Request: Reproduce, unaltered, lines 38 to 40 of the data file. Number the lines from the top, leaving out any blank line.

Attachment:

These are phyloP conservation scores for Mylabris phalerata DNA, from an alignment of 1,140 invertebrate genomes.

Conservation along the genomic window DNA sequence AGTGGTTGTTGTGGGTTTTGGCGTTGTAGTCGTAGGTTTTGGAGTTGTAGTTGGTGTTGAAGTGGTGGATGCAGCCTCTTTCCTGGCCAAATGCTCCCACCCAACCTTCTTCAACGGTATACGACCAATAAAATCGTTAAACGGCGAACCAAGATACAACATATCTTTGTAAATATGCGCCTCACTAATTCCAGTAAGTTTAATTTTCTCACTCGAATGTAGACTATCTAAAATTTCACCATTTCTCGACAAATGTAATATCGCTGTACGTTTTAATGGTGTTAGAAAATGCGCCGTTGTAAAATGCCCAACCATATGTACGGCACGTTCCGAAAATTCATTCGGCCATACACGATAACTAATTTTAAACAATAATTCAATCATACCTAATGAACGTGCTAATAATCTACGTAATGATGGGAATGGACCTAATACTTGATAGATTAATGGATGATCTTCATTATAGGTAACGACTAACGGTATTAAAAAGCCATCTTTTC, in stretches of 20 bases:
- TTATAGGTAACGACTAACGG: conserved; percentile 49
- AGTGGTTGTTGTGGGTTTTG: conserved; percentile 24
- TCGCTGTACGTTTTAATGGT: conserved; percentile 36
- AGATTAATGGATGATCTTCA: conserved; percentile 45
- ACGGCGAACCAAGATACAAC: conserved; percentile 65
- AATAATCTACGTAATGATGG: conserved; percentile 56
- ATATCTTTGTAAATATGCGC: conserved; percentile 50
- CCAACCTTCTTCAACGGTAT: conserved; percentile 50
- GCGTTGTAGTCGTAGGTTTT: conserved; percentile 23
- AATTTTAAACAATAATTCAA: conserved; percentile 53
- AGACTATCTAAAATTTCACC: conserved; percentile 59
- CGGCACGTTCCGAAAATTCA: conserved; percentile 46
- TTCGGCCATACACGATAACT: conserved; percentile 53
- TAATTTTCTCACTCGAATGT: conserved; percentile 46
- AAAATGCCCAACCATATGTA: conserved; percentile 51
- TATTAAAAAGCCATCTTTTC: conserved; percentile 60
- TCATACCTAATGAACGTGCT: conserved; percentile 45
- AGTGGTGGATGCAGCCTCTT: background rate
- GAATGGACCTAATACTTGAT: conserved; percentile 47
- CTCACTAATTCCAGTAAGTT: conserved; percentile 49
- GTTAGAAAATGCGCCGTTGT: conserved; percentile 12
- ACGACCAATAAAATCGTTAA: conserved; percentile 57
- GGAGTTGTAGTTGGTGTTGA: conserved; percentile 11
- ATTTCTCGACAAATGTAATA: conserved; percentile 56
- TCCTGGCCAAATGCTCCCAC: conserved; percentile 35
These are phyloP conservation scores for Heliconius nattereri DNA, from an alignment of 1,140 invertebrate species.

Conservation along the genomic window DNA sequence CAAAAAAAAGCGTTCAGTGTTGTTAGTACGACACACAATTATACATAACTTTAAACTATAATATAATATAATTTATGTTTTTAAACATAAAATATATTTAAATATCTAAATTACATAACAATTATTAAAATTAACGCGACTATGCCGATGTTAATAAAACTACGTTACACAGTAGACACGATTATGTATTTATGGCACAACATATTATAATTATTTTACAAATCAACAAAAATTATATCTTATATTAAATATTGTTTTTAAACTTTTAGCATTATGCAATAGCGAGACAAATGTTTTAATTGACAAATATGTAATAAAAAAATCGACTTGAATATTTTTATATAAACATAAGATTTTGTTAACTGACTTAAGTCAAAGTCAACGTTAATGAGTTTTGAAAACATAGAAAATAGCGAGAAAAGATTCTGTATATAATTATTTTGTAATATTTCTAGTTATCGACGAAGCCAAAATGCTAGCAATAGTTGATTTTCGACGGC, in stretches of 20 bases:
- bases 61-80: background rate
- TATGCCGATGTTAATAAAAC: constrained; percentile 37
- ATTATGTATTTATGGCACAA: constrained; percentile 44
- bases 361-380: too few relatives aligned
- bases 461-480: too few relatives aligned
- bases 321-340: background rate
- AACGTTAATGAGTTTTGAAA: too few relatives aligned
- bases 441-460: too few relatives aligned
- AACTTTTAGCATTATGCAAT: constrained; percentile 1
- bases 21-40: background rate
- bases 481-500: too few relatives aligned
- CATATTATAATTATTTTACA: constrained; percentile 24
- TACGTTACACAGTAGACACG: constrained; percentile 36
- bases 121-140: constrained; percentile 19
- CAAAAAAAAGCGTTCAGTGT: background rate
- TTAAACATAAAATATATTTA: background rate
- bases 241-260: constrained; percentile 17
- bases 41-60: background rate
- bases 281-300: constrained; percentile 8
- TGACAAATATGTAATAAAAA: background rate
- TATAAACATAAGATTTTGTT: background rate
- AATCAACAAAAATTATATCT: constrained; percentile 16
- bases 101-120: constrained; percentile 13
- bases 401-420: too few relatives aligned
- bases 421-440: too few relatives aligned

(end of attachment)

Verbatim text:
- AACTTTTAGCATTATGCAAT: constrained; percentile 1
- bases 21-40: background rate
- bases 481-500: too few relatives aligned